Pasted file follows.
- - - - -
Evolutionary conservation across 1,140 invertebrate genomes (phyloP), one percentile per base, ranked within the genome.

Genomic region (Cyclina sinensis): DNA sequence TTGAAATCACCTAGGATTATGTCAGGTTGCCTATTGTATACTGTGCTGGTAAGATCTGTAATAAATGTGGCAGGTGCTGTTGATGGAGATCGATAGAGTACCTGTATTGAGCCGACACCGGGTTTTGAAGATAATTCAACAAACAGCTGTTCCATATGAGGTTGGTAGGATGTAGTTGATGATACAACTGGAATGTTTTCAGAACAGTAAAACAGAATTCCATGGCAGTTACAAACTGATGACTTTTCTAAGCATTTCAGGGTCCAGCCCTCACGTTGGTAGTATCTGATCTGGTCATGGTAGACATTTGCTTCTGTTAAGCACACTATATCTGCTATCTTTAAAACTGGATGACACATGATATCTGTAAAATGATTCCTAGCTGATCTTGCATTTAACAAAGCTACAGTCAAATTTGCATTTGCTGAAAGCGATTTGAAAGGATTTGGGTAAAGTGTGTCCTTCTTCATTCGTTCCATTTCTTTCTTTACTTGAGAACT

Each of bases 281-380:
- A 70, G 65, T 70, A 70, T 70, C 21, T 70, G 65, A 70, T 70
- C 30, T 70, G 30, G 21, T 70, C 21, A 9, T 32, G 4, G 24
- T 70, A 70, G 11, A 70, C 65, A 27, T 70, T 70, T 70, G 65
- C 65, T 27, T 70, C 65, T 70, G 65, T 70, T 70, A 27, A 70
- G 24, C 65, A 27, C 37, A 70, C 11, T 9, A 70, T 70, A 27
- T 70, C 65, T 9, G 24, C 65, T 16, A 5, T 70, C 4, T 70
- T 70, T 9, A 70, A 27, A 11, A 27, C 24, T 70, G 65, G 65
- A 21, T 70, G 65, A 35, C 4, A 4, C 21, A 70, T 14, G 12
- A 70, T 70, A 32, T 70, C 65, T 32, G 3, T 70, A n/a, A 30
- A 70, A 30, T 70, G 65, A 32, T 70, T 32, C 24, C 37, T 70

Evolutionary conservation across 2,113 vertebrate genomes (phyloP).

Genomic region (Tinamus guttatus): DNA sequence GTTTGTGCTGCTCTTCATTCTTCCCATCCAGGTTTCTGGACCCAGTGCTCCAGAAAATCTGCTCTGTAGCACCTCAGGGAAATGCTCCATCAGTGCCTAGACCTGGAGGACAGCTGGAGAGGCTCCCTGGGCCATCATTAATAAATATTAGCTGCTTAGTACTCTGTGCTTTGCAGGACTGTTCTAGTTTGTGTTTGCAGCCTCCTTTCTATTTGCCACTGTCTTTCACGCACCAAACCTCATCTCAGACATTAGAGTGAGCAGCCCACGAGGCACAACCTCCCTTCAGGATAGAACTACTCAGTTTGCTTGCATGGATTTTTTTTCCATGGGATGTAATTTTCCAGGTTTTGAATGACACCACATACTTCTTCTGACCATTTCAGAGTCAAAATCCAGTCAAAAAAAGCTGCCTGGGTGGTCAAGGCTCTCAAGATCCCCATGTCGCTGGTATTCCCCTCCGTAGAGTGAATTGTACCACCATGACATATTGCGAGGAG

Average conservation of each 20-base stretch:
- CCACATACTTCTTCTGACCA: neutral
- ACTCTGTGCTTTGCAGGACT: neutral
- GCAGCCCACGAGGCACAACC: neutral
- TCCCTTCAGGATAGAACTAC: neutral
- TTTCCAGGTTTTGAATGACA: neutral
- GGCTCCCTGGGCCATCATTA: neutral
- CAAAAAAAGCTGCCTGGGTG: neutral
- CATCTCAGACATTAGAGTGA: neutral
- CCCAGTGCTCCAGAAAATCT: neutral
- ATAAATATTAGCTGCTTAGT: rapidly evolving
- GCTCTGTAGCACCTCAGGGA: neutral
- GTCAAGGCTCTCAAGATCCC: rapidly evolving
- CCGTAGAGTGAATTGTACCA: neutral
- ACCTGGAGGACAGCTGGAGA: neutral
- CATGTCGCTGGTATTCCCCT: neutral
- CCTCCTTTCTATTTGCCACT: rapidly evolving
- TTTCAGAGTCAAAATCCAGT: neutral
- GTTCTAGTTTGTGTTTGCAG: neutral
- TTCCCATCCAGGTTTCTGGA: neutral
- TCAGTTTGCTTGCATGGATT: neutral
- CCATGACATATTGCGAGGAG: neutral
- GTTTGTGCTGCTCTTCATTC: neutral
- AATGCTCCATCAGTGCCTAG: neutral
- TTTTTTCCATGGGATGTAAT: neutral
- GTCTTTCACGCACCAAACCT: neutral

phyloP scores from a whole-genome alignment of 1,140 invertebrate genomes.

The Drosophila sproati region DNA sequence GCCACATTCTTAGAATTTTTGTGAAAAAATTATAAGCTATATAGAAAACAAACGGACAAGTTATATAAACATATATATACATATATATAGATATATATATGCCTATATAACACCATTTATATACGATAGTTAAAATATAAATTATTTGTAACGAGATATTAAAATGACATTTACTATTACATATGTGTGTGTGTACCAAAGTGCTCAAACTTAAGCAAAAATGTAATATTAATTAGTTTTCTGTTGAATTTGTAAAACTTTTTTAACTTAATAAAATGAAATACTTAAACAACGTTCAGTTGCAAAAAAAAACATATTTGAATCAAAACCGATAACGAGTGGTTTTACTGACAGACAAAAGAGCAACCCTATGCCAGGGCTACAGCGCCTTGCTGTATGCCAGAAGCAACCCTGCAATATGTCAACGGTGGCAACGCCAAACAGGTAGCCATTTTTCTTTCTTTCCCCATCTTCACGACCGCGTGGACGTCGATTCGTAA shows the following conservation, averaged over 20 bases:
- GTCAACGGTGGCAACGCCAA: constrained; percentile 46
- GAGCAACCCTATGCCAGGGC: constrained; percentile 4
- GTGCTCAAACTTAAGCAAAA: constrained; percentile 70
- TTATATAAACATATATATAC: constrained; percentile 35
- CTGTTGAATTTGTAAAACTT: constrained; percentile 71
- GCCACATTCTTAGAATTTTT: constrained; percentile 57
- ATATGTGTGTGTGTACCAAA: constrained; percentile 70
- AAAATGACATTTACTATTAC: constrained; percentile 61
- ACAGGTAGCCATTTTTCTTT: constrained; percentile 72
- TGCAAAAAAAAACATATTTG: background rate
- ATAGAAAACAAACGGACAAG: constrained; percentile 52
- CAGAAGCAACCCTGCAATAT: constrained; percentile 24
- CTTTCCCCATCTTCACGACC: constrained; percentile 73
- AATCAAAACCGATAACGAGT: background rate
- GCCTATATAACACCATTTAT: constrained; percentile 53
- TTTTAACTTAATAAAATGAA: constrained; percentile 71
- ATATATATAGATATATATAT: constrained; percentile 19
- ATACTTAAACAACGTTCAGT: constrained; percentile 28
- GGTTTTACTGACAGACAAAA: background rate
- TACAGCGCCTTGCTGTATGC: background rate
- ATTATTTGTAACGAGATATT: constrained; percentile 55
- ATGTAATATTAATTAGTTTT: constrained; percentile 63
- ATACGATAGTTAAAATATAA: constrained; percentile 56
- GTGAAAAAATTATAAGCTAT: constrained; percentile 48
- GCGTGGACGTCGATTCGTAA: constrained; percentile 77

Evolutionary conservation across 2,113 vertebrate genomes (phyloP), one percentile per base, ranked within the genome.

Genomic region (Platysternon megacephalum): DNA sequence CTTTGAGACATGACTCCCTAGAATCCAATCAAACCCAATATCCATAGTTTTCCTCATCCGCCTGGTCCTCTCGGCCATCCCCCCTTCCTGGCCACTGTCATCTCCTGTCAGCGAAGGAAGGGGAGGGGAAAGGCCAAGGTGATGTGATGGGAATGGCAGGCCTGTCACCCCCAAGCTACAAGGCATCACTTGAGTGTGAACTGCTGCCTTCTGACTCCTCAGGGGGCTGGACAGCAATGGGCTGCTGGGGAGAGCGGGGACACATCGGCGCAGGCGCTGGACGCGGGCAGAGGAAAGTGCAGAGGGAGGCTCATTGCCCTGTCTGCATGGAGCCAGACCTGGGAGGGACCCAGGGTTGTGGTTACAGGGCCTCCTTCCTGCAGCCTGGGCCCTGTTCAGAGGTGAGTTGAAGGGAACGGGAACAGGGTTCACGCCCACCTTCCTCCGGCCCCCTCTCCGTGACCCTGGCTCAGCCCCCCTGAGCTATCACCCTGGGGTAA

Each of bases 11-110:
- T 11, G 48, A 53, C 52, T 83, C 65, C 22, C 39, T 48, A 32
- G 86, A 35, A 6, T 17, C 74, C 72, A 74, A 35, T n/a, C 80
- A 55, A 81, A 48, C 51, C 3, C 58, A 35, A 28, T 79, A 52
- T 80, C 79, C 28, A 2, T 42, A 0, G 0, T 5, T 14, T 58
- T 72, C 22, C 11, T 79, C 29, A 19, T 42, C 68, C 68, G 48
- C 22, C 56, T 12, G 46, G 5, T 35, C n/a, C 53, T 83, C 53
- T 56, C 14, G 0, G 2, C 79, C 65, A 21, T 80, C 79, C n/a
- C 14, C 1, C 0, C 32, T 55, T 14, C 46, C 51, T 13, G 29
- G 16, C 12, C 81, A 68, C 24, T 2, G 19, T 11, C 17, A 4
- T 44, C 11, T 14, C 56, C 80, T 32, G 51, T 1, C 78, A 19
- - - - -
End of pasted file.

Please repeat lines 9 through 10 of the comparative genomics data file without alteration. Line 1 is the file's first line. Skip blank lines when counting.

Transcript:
- T 70, C 65, T 9, G 24, C 65, T 16, A 5, T 70, C 4, T 70
- T 70, T 9, A 70, A 27, A 11, A 27, C 24, T 70, G 65, G 65